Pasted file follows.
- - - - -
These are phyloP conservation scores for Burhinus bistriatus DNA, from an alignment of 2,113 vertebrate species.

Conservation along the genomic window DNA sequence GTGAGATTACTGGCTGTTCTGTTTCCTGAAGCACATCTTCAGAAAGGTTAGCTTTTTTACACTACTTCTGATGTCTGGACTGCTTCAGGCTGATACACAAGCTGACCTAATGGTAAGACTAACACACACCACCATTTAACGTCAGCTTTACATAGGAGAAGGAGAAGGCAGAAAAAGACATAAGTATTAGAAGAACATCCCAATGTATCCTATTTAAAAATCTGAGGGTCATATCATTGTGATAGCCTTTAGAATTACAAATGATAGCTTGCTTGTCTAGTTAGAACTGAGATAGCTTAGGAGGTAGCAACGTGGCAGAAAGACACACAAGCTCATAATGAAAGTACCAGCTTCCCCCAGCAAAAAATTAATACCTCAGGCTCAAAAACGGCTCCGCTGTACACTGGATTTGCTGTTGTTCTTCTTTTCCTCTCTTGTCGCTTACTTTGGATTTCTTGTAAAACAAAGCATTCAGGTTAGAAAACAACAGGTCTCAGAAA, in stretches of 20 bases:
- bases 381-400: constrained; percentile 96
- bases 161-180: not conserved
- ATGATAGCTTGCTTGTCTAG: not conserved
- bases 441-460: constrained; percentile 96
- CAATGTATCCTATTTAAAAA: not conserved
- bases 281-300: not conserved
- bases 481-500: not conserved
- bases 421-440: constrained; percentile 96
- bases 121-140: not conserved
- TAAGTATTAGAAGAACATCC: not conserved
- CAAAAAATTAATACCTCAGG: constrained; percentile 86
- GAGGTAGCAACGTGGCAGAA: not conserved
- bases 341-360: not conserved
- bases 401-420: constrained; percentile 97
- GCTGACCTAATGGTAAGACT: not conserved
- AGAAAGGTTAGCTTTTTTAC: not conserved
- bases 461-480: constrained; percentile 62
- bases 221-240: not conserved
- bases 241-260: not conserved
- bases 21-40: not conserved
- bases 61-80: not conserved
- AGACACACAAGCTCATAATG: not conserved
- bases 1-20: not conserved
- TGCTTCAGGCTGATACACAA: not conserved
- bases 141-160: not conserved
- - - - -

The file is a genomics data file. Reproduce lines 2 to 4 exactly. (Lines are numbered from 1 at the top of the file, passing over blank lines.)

Conservation along the genomic window DNA sequence GTGAGATTACTGGCTGTTCTGTTTCCTGAAGCACATCTTCAGAAAGGTTAGCTTTTTTACACTACTTCTGATGTCTGGACTGCTTCAGGCTGATACACAAGCTGACCTAATGGTAAGACTAACACACACCACCATTTAACGTCAGCTTTACATAGGAGAAGGAGAAGGCAGAAAAAGACATAAGTATTAGAAGAACATCCCAATGTATCCTATTTAAAAATCTGAGGGTCATATCATTGTGATAGCCTTTAGAATTACAAATGATAGCTTGCTTGTCTAGTTAGAACTGAGATAGCTTAGGAGGTAGCAACGTGGCAGAAAGACACACAAGCTCATAATGAAAGTACCAGCTTCCCCCAGCAAAAAATTAATACCTCAGGCTCAAAAACGGCTCCGCTGTACACTGGATTTGCTGTTGTTCTTCTTTTCCTCTCTTGTCGCTTACTTTGGATTTCTTGTAAAACAAAGCATTCAGGTTAGAAAACAACAGGTCTCAGAAA, in stretches of 20 bases:
- bases 381-400: constrained; percentile 96
- bases 161-180: not conserved